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Aston Martin does not want to say if his electric car is dead or alive

Aston Martin may have killed the Rapide E, his first electric car, before he was ever shipped a Coach report from the end of last week. But Aston Martin will not say whether this is true or not, as a spokesperson says The edge that the company “cannot comment on product speculation.”

“Everyone asks …” the spokesperson said in a text message before repeating the rule about speculation. “I cannot say more than that I am afraid.”

The automaker did not say anything about the Rapide E on a call with financial analysts last week. Coach Also reported, according to a single source close to the British automaker, Aston Martin plans to use the Rapide E instead as a research project for future electric vehicles – probably under the resurrected Lagonda brand.

The Rapide E made its official debut at the Auto Shanghai auto show in April 2019 after a winding four years of development. Aston Martin, announced in 2015, once intended to build the car as part of a joint venture with the Chinese technology conglomerate LeEco. But when LeEco went down in 2017, Aston Martin was forced to scale back its ambitions for the Rapide E. The British car manufacturer announced that it would make only 155 of the electric sports sedan that year, and again ended with Williams Advanced Engineering (the technical arm of the Williams F1 team), which had built the original Rapide E prototype.

Aside from manufacturing issues, Aston Martin would ask many of those 155 customers if it ever brought the Rapide E to market. The specifications never quite matched the price tag, that at a given moment was $ 255,000. Aston Martin promised only about 200 miles at best, and that is before any official estimates from the European Union or the Environmental Protection Agency in the US. This may partly be due to the weight; at 4,717 pounds, the Rapide E was about 400 pounds heavier than the internal combustion Rapide S. But it’s also because, in the simplest terms, Aston Martin stuffed electrical technology into the body of the Rapide with an internal combustion engine.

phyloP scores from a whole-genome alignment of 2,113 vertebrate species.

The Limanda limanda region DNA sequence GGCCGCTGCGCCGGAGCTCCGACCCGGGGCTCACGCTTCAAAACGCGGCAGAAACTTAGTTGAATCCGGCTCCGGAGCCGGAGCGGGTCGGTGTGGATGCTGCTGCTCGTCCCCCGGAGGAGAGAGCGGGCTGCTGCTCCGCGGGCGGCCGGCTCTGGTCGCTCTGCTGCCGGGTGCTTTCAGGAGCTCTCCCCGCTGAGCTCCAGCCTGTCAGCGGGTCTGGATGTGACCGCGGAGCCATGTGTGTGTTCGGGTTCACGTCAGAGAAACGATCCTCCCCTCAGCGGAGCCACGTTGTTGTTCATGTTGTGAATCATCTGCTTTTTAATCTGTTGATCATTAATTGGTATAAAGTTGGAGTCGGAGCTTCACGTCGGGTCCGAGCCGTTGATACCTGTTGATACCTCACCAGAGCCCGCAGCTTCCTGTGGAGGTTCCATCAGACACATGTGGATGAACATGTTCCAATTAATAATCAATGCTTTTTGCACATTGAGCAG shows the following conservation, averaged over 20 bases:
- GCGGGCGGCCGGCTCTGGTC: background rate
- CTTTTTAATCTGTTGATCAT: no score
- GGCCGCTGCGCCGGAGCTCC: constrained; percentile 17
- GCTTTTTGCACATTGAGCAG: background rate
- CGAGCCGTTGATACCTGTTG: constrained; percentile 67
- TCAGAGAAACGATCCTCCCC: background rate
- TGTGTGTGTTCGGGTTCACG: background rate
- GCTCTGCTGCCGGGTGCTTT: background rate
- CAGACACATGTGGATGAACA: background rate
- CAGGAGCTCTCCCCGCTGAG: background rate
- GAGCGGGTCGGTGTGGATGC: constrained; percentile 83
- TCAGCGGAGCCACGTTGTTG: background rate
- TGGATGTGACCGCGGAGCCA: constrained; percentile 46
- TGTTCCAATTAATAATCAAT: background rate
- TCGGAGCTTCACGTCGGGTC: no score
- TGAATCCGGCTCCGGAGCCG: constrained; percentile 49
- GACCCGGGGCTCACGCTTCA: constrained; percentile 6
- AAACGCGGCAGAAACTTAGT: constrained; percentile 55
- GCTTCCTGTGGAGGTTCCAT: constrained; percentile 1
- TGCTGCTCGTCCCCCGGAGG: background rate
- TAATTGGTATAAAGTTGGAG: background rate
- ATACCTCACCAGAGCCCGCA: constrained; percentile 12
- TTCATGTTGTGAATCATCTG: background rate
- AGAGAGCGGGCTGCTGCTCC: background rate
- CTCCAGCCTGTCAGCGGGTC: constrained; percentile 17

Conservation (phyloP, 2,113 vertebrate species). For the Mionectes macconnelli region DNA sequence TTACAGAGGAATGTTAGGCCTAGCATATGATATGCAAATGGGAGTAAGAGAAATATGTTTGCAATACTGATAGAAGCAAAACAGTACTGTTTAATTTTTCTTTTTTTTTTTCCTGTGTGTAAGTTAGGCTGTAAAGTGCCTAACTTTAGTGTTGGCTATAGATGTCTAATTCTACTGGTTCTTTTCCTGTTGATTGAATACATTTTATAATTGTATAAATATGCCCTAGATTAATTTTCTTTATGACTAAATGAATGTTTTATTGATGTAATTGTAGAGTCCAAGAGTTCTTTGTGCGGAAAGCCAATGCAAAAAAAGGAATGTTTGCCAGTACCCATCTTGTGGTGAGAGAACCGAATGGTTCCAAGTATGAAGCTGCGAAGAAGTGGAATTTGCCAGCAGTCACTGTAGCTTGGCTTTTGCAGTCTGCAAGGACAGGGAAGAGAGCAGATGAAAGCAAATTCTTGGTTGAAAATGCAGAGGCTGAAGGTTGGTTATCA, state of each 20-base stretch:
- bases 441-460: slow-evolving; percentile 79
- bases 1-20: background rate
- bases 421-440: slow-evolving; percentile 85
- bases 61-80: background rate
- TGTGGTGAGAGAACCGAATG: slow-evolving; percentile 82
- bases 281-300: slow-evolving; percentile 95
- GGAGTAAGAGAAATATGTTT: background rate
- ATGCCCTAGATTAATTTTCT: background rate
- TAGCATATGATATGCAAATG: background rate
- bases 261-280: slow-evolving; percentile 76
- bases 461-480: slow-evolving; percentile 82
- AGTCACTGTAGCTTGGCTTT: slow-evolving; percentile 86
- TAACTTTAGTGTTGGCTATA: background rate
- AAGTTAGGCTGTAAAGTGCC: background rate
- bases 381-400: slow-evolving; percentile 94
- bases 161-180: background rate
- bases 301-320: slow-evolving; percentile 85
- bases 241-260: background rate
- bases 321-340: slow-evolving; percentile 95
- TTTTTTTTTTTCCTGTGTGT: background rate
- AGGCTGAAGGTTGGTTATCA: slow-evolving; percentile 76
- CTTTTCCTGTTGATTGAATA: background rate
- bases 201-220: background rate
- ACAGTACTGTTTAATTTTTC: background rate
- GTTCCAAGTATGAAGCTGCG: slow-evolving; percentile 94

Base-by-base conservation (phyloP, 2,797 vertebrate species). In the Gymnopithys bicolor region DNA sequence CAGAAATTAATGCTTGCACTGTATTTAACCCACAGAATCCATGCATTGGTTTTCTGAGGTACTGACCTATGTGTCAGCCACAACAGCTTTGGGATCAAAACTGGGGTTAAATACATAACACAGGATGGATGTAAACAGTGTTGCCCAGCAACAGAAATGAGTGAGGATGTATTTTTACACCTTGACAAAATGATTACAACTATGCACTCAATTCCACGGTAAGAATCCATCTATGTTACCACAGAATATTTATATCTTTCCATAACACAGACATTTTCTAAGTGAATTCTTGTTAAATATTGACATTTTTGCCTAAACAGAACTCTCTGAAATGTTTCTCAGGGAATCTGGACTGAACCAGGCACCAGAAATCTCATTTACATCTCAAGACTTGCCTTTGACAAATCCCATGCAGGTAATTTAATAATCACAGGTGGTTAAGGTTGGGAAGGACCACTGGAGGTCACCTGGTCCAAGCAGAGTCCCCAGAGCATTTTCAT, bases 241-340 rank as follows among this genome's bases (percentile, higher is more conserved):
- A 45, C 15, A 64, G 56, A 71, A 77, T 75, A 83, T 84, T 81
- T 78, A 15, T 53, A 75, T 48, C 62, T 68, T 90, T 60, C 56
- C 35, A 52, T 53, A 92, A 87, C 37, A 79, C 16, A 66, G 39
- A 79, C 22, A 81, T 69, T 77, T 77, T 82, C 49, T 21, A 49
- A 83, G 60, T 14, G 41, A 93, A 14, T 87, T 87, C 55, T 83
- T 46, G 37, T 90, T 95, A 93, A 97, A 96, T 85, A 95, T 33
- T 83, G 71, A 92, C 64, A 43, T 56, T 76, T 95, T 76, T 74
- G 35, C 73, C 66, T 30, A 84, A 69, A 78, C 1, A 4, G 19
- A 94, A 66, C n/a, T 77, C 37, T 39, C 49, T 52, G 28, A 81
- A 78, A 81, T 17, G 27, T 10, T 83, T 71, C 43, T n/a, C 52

Yes, the Rapide E had two engines with more than 600 hp, with a top speed of 155 miles per hour and a time of 0 to 60 km / h of less than four seconds. But anyone pushing the car to that level of performance would undoubtedly also crush the already limited range of the battery.

Aston Martin has struggled vigorously in recent years (and has gone bankrupt seven times in its 100-year history) and even stopped producing the standard Rapide in 2019. The automaker has placed much of his hope on the DBX, his first SUV, but that vehicle will only appear later this year. In the meantime, Aston Martin is said to be requesting bids from external investorsbecause it has $ 1 billion in debt and ended 2019 with just $ 139 million in cash.